Harrods Department Store

Founded in 1834, Harrods  has been popular with London’s wealthy residents and foreign visitors for generations.  As I enter the shop and make my way towards the escalators, a thought occurs to me.  What if you found out that you had won a free gift from Harrods worth between two point five and six times the national average annual pre-tax salary of about £26k?  I expect that you would punch the air with delight and jump up and down in the excited manner of a child.  But there’s a catch you are told.  Your celebrations stop and you listen intently.  The gift that you will be receiving is to be the most overpriced, useless and tasteless item in the store as voted by your peers.  Your expression of glee is replaced by one of confusion but you remain hopeful.  For how bad can a prize costing a small fortune be?

I make the decision to try and locate some potential prize material and decide to make the Fine Arts department my first port of call.  I am met by the sight of a Maquette Jelly Baby Family (see picture 1), created by Mauro Perucchetti.  These are all the rage and there are currently examples at Marble Arch, the tallest of which is 3.2m.  They are an acquired taste and personally I do not find them overly offensive but the price tag of £65k is oppressive, due in part to the fact that these jelly babies are made out of pigmented urethane resin, which I am aware from previous research retails for as little as £28.05 per kilo.  Art is of course a highly contentious and personal matter.  I decide to move on.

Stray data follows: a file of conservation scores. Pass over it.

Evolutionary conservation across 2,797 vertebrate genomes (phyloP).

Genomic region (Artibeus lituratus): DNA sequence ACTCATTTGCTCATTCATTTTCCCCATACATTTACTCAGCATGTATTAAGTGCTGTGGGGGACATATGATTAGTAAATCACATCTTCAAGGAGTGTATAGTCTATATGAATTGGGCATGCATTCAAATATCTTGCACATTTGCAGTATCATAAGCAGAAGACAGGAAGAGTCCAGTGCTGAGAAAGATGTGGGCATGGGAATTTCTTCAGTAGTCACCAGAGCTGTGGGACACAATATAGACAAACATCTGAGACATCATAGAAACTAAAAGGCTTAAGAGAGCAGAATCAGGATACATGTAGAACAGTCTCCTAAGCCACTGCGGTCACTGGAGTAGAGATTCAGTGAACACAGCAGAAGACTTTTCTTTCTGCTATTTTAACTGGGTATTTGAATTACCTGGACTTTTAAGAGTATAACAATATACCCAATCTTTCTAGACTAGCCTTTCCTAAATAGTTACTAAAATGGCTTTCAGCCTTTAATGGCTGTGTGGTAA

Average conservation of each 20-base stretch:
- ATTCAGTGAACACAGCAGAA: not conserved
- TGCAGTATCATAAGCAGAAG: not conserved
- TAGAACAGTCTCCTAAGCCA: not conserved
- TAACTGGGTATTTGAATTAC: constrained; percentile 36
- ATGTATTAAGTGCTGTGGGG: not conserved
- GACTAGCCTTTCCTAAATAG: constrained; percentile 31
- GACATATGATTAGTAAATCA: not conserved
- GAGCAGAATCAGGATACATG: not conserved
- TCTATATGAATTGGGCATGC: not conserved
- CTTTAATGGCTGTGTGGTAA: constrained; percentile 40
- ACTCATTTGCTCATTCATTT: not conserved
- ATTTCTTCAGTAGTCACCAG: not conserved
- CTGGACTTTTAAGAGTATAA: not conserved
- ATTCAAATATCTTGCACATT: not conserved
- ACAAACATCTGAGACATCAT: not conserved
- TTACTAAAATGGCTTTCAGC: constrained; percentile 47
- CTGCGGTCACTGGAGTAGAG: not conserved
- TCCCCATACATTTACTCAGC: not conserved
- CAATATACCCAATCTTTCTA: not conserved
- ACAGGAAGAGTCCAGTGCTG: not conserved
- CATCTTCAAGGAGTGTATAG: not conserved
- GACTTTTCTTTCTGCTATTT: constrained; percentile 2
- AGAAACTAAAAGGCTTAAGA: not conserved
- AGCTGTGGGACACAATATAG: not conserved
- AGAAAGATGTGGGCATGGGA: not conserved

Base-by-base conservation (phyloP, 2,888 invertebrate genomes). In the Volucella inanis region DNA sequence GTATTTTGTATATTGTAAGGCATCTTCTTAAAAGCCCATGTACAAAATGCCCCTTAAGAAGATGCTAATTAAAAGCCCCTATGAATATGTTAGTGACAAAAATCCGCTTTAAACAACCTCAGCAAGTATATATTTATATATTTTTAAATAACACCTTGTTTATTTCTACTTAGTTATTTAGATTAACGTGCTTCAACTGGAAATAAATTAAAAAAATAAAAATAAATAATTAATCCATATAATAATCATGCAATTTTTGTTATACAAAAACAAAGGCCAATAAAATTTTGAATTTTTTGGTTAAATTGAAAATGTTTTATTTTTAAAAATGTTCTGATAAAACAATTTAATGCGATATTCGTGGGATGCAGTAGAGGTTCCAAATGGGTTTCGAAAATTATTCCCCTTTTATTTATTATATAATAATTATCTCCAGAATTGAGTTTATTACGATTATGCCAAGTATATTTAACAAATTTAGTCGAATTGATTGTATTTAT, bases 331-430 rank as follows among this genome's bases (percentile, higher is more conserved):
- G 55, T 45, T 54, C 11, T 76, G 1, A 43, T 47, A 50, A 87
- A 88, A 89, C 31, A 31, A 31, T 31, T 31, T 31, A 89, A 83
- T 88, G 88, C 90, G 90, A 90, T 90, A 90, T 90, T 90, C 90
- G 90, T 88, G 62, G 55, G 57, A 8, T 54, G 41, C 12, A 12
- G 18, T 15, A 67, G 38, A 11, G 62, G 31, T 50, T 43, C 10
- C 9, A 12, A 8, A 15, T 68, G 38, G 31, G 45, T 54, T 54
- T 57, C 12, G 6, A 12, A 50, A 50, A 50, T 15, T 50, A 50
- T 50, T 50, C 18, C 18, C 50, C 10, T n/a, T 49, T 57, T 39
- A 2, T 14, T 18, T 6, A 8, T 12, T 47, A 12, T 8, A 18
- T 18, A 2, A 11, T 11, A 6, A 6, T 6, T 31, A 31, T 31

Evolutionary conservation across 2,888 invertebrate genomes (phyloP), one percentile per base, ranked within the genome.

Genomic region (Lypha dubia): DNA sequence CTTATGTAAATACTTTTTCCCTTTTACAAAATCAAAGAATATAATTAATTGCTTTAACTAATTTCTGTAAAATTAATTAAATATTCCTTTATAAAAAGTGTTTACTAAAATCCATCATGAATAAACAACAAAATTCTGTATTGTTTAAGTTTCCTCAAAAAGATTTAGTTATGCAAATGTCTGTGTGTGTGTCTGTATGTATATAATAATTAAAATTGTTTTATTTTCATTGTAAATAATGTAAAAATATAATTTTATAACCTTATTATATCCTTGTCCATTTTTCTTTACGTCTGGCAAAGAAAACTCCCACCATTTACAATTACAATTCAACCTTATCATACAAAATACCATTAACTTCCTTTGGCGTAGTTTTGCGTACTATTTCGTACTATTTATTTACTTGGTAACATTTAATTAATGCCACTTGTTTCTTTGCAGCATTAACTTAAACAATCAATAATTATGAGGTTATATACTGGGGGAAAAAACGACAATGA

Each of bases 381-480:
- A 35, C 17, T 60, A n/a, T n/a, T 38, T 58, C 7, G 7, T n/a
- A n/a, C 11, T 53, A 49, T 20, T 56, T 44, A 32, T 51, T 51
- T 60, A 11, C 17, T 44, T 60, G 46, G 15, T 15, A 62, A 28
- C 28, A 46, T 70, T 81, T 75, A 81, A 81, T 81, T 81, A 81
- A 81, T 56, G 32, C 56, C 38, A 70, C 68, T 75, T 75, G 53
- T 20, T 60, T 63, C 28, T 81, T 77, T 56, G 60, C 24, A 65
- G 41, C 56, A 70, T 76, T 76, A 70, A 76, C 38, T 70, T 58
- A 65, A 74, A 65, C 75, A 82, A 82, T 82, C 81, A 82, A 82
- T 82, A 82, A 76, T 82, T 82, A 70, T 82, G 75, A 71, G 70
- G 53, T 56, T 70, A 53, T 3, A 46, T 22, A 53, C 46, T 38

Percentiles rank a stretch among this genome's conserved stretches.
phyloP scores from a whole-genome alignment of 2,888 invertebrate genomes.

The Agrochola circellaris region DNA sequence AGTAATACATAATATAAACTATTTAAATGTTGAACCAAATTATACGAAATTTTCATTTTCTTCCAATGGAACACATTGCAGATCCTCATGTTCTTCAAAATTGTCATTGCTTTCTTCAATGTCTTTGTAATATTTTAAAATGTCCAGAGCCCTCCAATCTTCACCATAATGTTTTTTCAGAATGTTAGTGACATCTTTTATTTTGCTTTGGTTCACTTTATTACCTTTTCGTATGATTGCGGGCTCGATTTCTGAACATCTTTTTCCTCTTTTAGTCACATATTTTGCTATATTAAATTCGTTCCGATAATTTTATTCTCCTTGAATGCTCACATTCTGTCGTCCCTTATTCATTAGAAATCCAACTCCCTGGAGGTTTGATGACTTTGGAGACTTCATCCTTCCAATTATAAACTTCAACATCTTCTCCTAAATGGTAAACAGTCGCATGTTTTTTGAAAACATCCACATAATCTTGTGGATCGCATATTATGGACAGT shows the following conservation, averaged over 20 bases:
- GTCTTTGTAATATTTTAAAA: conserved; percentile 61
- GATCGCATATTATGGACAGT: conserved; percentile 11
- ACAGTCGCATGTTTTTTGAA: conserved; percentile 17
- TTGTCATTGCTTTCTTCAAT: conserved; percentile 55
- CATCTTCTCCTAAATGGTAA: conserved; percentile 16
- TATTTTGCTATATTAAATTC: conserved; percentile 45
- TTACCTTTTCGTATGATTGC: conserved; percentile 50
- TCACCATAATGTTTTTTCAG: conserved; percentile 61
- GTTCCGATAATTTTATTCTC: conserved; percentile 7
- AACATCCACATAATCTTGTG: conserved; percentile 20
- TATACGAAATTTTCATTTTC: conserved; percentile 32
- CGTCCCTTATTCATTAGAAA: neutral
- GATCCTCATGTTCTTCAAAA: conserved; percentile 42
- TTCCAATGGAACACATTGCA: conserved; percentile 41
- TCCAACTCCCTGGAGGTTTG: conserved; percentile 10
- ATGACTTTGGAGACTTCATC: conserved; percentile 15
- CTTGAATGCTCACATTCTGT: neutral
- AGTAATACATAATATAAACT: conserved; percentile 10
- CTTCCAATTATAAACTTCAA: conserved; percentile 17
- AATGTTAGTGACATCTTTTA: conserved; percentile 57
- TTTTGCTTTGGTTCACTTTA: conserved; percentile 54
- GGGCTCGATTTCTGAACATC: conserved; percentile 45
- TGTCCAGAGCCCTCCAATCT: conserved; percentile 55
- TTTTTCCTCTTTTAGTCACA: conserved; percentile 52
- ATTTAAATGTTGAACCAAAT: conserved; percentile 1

Next stop is a department that one would describe as dining orientated.  There are various dining fowl including this large silver swan (see picture 2).  It has no stated purpose other than to sit in the middle of one’s dining table, the light from the chandelier above flickering invitingly on its silver contours.  That is all good and well but with a price tag of £150k I would be expecting far more.

I am perusing the items in the Luxury Gifts department when I stumble into this (picture 3).  A nearly two metre long ostentatious heron-headed boat with mannequins striking ludicrous and vulgar poses on its deck.  A glance at the £124,400 price tag confirms that my search is over.  For not only does this eye-sore have no purpose but it will also take up a great deal of space in your sitting room leaving you little room for a sofa let alone a widescreen television, in addition to leaving your guests feeling nauseous and violated.

So there’s your prize.  Did I mention it’s non-refundable?

Comments welcome.

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